Lost Book (Drew Robison)

The word “LOST” immediately conjured up mental images of maps in a book like an old atlas. Originally, I thought it would be cool to make an antique-looking map of an ancient civilization wrapped up in a scroll. I wasn’t quite sure how this might qualify as a “book” exactly so I tried to broaden the idea to include the Turkish Fold and I changed the theme to space. I think I did this because space is the new frontier (of media and literature), and we don’t use maps in the quite the same way when star-gazing. I soon realized it isn’t actually as easy as you might think to find a square map of the stars (most of them are circular), and I wanted the map to fit the frame of the page. Eventually, I found a simple version of what I was looking for.
Then, I selected some paper from my stacks. I stuck with the antique-theme. I used some marbled brown paper for the inside and an off-black cardstock for the cover. For the cover title, I cut out the letters from the cardstock and glued white paper behind it. I wrote my name in black sharpie, and I think the white/black/off-black combo has a cool effect. On the inside, I pasted the words “How do you get from here…to…there?” in white text on black paper as a reflection of a question my book might ask. The Turkish fold is quite simple if you keep the folds straight, and I saw there are some cool, more complex variations of it (from  doing some research online).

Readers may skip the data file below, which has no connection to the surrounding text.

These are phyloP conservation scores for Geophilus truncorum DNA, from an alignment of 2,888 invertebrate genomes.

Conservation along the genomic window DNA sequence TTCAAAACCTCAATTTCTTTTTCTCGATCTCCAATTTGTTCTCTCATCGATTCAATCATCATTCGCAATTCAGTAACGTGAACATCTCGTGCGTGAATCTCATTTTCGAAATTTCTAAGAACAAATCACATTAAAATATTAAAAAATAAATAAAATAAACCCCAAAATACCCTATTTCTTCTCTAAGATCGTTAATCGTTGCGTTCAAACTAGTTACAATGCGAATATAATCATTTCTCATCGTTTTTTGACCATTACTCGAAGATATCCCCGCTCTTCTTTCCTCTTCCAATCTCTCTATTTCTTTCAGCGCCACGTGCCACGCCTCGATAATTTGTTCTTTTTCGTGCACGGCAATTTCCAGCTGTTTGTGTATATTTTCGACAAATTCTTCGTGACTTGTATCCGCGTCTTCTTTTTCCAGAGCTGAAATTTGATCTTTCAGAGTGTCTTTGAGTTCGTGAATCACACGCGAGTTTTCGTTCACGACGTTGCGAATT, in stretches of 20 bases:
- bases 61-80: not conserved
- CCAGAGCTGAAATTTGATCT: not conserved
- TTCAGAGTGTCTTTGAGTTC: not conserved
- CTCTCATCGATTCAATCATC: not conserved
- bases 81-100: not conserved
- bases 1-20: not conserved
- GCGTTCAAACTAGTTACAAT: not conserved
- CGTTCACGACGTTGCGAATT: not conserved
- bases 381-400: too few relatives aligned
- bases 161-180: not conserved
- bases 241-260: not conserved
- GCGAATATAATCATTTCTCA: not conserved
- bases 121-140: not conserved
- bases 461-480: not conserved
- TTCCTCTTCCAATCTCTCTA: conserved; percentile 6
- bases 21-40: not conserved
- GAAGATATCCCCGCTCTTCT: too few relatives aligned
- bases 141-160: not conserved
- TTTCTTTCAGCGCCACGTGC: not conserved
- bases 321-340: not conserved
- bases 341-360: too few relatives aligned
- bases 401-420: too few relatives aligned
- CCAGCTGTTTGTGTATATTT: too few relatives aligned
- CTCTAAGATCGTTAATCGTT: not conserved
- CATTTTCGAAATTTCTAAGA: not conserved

I like the final product because it mixes the classical and modern styles I couldn’t decide between. The look and feel of the old page contrasts with the astrological names of stars and the modern cover. If I could improve it, I would have used more distressed-looking, antique-style paper. Regarding the text, my intention wasn’t for this book to state anything declaratively. I guess I went with the poetic approach because you’re more likely to ask a question like this when you’re lost.
Posted on behalf of Drew Robison. 

 

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1 comment
  1. meredithpurvis said:

    Your book came together nicely, and it’s good to see you thinking about how you could make it even better. These weekly assignments are small, but they have the potential to be refined beyond what we do with them in class.

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